How to have the smartest kid on the block.

I find myself in the grossly uncomfortable position of agreeing with A A Gill on the subject of educating children, which information I impart solely in the interest of full disclosure. I trust neither of us will ever mention this unpleasant coincidence again. Mr Gill wrote an article in Vanity Fair this month on the idiocy of overstimulating children with ballet and violin lessons and courses on film appreciation and all manner of relentless "improvement." Force your child to play the violin to a level of moderate proficiency, he suggests, and s/he'll end up in the orchestra pit of Phantom of the Opera playing the same Andrew Lloyd Weber overture for 37 years in a row. Which really, you wouldn't wish on your worst enemy.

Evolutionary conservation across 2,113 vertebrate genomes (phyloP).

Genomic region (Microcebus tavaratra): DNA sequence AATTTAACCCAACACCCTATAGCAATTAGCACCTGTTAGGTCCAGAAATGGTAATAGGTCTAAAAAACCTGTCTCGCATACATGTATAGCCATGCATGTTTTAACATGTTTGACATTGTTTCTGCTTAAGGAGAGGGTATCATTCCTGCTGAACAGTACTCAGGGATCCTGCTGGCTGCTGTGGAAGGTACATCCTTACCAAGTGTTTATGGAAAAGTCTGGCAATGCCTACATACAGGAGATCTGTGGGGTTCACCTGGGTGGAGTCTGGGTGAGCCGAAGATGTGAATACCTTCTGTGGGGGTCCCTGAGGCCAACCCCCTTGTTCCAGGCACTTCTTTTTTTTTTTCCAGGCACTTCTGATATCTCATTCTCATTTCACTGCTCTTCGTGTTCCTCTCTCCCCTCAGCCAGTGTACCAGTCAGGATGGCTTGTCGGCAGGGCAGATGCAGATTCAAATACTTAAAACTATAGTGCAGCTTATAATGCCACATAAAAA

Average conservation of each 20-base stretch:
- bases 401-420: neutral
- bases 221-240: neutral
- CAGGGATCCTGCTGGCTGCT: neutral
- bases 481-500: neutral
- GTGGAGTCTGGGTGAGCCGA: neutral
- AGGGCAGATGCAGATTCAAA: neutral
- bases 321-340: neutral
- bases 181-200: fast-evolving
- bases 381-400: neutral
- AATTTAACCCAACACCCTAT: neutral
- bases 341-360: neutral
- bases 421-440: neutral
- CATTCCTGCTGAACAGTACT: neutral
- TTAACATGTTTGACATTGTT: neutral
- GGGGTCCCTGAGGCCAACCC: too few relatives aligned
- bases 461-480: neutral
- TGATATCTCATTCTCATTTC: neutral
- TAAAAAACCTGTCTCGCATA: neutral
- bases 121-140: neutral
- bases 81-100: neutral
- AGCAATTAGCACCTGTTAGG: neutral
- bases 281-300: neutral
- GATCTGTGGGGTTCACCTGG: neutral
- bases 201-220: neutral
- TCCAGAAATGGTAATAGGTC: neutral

I ran into a new parent friend in the park the other day, who had to run because his wife was taking their baby (three? four months old?) to something called From Bach to Baby. The mere title caused a wave of existential despair.

Obviously, if you want the best for your child, the thing to do is to make certain that he or she is somewhat tormented, a little bit lonely, a bit of an outcast, without the latest gadgets, with lots of books to read and some reasonably sound-proof headphones.

You can also make your child quite unhappy with a relentless regime of gymnastics, extra languages, music lessons and special maths, but it's much more expensive and work intensive, and in the end, not nearly as effective as letting him or her sit in a darkened room listening to Nirvana full blast and reading everything ever written about sexy vampires.

The other option is to foster your babies out at three or four weeks to China, to be reclaimed a few years later with perfect pitch, a marvellous work ethic and facility in the most difficult and most useful language in the world.

But they won't thank you for that, either.